MARC Community Resources: Serving Adults with Disabilities

Today we toured Marc Community Resources in Mesa. It was wonderful to see how this organization cares for, trains, and helps find employment for individuals struggling with developmental disabilities and mental health challenges.

The MARC Center is at 924 N Country Club Drive in Mesa.
Marc Community Resources is at 924 N Country Club Drive in Mesa.

Did you know? The organization started in 1957 when nine local families who had children with special needs formed a nonprofit corporation to start a school for children. In 1973 the center began providing a day program for adults with disabilities. Later it began opening residential homes and now runs nearly 80 of them in the Valley. It is now the largest provider of employment programs for people disabilities in Arizona.

A sign posted in the adult day care area.
A sign posted in the adult day care area.

Fast Fact: Nearly 30 percent of the 70 million American families have at least one family member with a disability.

A beautiful courtyard is used for parties and outdoor activities.
We weren’t allowed to take photos of the participants, but here a beautiful courtyard is used for parties and outdoor activities.

This nonprofit organization, with a $51 million annual budget, is primarily funded by state government. The agency generally doesn’t do fundraisers or operate with volunteers.

Much of the large facility is dedicated to job training. Here a mock grocery store provides an area for practicing needed job skills.
Much of the large facility is dedicated to job training. Here a mock grocery store provides an area for practicing needed job skills.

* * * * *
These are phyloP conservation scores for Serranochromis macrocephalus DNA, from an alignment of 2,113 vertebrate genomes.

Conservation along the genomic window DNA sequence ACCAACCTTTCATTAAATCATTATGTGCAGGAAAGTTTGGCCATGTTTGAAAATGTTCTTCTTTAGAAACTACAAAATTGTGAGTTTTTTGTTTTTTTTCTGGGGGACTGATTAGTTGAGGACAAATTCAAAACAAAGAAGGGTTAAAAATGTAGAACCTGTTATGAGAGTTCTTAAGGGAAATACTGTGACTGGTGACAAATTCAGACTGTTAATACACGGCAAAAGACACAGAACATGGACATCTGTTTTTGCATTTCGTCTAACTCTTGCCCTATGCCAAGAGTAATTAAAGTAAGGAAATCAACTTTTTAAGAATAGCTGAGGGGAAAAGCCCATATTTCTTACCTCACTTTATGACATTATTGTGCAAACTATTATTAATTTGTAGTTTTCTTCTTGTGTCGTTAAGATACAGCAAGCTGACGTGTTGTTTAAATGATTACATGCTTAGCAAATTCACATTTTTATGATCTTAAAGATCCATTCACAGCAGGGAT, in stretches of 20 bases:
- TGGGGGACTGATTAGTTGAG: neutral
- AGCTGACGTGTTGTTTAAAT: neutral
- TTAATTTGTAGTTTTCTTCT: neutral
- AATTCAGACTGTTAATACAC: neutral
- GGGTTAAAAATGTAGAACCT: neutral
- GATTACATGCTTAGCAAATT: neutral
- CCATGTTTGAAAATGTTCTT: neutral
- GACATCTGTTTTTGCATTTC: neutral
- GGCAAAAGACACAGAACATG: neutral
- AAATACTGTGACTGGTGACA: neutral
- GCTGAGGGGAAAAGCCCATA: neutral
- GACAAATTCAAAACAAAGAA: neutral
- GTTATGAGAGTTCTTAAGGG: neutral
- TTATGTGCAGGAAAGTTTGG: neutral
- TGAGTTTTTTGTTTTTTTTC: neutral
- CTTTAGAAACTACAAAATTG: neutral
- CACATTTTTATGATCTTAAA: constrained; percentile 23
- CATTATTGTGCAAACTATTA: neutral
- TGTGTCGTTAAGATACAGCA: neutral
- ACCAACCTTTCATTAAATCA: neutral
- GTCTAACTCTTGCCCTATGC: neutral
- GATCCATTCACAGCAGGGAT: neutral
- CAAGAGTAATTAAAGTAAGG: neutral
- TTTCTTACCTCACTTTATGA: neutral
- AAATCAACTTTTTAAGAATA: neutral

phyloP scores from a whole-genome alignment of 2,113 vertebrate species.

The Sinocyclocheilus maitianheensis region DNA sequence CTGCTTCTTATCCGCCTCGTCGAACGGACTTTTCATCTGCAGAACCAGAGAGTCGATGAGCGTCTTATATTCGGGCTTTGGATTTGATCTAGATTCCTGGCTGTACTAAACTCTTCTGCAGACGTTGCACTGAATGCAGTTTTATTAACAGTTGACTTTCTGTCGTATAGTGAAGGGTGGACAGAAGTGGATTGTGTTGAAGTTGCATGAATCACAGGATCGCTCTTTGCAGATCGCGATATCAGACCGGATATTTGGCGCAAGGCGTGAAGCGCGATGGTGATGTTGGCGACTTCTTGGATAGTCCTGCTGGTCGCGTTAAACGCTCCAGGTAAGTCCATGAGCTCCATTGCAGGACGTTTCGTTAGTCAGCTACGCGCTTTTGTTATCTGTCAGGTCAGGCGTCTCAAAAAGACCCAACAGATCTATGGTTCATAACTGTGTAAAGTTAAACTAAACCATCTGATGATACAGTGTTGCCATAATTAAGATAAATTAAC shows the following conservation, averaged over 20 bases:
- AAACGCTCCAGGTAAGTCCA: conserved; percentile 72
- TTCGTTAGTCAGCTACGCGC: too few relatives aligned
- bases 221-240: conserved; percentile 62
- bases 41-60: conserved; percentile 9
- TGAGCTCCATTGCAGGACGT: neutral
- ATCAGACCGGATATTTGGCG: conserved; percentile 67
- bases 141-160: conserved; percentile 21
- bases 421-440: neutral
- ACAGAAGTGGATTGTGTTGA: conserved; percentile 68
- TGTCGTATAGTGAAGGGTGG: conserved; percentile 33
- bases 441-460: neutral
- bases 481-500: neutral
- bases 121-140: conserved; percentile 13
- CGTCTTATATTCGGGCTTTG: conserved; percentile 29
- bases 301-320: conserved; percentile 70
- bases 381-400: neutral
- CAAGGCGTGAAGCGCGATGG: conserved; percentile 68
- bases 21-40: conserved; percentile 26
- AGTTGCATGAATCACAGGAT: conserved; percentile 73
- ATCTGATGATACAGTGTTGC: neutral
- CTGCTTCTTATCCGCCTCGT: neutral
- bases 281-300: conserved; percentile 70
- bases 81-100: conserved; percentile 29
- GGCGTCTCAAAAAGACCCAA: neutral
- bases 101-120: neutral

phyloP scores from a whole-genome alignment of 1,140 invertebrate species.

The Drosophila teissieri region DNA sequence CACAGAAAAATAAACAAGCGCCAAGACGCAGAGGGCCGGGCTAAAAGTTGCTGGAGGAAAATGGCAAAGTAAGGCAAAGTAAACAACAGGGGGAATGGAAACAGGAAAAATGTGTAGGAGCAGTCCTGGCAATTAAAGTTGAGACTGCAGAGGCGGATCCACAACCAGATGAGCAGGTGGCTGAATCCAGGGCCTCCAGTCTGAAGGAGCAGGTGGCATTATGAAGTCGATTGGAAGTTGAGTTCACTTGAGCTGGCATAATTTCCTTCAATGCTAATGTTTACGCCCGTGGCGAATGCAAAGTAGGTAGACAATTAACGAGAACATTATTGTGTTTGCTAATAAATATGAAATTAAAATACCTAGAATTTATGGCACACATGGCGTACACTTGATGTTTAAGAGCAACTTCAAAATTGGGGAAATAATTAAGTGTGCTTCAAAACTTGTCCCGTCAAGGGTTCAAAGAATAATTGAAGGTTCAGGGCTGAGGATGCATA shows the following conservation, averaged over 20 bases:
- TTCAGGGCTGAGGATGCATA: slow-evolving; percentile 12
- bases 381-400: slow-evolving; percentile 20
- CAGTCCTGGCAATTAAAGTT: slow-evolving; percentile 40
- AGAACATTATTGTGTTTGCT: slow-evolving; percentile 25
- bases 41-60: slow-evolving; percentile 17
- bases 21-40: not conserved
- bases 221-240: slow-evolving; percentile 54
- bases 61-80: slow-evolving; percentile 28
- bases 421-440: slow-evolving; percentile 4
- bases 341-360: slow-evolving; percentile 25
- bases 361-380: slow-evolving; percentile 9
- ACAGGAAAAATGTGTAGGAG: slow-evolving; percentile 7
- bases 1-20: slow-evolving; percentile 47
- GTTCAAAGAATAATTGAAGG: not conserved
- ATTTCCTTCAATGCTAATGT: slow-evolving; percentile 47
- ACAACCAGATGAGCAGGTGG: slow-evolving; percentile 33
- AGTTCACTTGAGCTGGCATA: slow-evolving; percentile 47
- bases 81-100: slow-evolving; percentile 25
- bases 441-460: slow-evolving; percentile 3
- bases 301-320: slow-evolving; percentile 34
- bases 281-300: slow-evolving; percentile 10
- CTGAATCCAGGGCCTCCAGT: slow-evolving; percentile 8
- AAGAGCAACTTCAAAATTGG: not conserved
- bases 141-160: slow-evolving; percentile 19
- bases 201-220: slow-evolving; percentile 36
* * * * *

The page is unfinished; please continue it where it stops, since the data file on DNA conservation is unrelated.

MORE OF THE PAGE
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What services does the organization offer? In-home support, community living, community day services, behavioral health, and employment related services.

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In this building adults are able to do meaningful work for pay.

Jobs that Marc participants can do include paid work at the facilities, cleaning Mesa buses, manning the Mesa Library coffee cart, labeling for Pilkington glass manufacturer, removing gum at Mesa Public Schools and helping at the Cubs Spring Training games.

One thing we saw a lot of were Medibags. Working with a local company, Marc participants stuff these bags, label them, shrinkwrap and box them up for retail sale.
One thing we saw a lot of were Medibags. Working with a local company, Marc participants stuff these bags, label them, shrink wrap and box them up for retail sale.

Job coaches work one-on-one with Marc members to help them and their employers navigate challenges on an outside job.

“Our ultimate goal is to get people out working,” said Bill McAllister, business development consultant.

The center is going solar.
This summer, Sun Valley Solar Solutions partnered with Marc to install solar panels for the organization’s Mesa headquarters.

Testimonials from Marc members:

Work is where people generate responsibility towards others and helps with my self-determination.”

Employment is an important part of my recovery. It helped me break out of the paralysis of the disability and stigma in my life.”

For more information, go to: http://marccr.com/

Members of the Mesa Leadership class who attended this tour.
Members of the Mesa Leadership class who attended this tour.
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Child Crisis Center: Helping Children and Families in Crisis

The tour today with Mesa Leadership was to Child Crisis Center, which recently merged with Crisis Nursery in Phoenix. They will reveal the center’s new name next month.

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What is it? “The Child Crisis Center is committed to preventing child abuse and neglect. We accomplish this by supporting and strengthening families through education and intervention, by providing a safe environment for children to heal, and by recruiting, training and supporting foster and adoptive families” (from the website).

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Joki Stoken, chief development officer, led the tour though the facility.